In what could be said as one of the most humorous perspectives on mis sold PPI, a Lloyds consumer received a cheque for just three pennies. He is also told he owes the HMRC £0.015 pence tax for his payout.
Birmingham Mail journalist Bob Haywood writes that he did not expect to make a fortune but honestly thought he might receive at least £100 or £20. He said he did not intend to reclaim mis sold PPI in the first place.
Haywood writes that his zero balance credit card only debited PPI repayments if it had gone through negative, meaning it had turned into a ‘real’ credit card.
His ordeal showed that people may just want to ‘jump on the bandwagon’ to reclaim high payouts they possibly didn’t know about. He pointed out in his post that £28,000 was the biggest payout he had seen.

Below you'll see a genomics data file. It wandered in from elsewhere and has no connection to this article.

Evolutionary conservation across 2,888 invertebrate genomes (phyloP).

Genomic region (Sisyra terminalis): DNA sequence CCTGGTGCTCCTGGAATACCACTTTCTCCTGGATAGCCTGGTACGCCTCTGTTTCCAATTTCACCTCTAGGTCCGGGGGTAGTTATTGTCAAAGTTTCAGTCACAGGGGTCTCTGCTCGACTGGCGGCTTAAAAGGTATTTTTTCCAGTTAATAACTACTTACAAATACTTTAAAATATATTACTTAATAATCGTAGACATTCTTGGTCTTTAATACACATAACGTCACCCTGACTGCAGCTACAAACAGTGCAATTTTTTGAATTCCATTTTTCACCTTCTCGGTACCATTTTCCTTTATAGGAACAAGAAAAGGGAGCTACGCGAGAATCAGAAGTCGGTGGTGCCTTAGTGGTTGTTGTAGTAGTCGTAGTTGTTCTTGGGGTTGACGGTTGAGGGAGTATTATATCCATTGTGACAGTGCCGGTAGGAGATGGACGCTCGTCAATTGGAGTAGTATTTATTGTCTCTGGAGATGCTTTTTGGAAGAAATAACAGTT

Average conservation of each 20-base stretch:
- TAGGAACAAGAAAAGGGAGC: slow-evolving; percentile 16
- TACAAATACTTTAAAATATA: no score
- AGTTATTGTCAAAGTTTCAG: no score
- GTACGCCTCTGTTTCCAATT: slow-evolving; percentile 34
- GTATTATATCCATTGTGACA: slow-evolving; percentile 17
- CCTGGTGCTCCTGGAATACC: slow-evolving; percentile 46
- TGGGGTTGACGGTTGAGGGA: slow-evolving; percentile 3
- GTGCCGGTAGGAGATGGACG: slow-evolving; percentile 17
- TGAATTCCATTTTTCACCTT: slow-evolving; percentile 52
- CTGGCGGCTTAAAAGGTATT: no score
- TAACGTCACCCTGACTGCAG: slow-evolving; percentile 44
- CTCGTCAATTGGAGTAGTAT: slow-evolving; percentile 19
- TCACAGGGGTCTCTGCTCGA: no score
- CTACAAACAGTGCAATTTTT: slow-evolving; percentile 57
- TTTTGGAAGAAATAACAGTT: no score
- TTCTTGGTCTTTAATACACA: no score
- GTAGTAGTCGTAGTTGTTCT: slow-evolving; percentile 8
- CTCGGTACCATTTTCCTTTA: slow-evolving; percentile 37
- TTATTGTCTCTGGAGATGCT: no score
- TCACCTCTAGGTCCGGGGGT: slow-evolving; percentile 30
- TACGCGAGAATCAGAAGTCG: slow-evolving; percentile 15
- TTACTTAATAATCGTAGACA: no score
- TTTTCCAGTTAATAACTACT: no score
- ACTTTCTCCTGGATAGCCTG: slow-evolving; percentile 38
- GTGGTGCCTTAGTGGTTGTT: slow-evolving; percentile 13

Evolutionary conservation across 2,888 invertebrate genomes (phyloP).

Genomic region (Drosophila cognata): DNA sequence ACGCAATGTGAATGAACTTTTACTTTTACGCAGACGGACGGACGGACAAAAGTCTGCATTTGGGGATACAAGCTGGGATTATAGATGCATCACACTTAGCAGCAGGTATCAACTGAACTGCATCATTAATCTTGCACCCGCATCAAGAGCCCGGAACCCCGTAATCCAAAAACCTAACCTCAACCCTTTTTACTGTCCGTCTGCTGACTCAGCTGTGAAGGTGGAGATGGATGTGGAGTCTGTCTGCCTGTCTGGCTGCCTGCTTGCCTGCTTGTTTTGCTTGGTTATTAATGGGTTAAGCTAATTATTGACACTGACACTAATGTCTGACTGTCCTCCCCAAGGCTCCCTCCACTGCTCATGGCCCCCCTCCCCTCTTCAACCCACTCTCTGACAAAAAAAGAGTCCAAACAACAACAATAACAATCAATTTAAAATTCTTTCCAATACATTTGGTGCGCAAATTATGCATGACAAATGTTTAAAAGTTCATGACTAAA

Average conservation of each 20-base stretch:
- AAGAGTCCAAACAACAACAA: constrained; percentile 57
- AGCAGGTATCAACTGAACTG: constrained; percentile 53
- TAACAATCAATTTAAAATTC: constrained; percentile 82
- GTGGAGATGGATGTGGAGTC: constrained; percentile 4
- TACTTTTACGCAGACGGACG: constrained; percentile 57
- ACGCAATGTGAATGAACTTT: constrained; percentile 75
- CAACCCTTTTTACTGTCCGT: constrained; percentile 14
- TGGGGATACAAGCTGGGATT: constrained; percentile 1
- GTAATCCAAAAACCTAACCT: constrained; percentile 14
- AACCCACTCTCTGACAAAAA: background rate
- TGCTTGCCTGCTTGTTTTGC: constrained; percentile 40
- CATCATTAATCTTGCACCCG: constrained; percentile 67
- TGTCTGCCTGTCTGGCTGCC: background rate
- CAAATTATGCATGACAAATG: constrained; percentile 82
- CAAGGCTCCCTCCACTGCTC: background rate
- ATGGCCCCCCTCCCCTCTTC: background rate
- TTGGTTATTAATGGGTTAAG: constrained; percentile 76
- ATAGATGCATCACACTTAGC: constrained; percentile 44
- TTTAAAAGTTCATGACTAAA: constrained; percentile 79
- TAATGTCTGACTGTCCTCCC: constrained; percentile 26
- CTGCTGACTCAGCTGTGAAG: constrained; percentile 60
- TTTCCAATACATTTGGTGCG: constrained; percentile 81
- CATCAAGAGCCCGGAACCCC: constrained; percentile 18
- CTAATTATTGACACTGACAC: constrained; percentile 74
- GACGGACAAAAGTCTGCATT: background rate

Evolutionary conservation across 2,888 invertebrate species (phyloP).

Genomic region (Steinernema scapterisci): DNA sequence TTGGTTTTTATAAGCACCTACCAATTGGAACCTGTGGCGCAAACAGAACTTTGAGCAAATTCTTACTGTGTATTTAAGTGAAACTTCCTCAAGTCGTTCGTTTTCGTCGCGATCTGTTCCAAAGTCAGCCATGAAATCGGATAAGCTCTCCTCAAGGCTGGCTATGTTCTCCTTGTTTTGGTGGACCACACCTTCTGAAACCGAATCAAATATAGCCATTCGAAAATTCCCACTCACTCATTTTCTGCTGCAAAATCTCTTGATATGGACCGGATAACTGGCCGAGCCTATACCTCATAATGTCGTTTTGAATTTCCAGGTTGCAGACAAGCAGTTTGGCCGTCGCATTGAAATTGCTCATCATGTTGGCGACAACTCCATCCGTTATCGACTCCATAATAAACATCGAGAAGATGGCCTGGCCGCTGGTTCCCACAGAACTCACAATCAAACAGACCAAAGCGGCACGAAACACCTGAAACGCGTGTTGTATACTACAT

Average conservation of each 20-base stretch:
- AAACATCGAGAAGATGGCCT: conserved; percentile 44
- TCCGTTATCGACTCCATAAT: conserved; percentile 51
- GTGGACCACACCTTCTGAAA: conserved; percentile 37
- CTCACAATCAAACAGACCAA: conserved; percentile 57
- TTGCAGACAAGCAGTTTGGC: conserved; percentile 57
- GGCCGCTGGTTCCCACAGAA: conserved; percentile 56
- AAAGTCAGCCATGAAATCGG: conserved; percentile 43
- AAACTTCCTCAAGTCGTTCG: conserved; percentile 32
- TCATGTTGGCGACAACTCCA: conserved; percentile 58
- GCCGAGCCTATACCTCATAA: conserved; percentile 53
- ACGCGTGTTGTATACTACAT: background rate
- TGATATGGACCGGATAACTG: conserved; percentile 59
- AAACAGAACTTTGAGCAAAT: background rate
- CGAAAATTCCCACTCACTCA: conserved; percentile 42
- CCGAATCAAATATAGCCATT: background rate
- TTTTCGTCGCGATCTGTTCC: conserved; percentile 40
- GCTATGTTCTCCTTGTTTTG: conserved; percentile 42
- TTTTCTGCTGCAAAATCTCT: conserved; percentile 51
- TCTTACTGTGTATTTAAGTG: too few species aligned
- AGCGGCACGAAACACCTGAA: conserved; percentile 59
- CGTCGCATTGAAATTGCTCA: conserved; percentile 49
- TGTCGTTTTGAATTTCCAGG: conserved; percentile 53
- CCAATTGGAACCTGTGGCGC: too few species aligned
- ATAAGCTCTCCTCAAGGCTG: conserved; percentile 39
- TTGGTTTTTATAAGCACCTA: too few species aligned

Banks, like claims management companies, call on consumers to make a claim for their insurance payout as mandated by the UK Supreme Court. However, in many instances, some who were mis sold PPI face a similar predicament where they are paid only a meagre amount due to circumstances beyond their control.
Meanwhile £26 billion is the total amount of PPI recompense banks owe their consumers.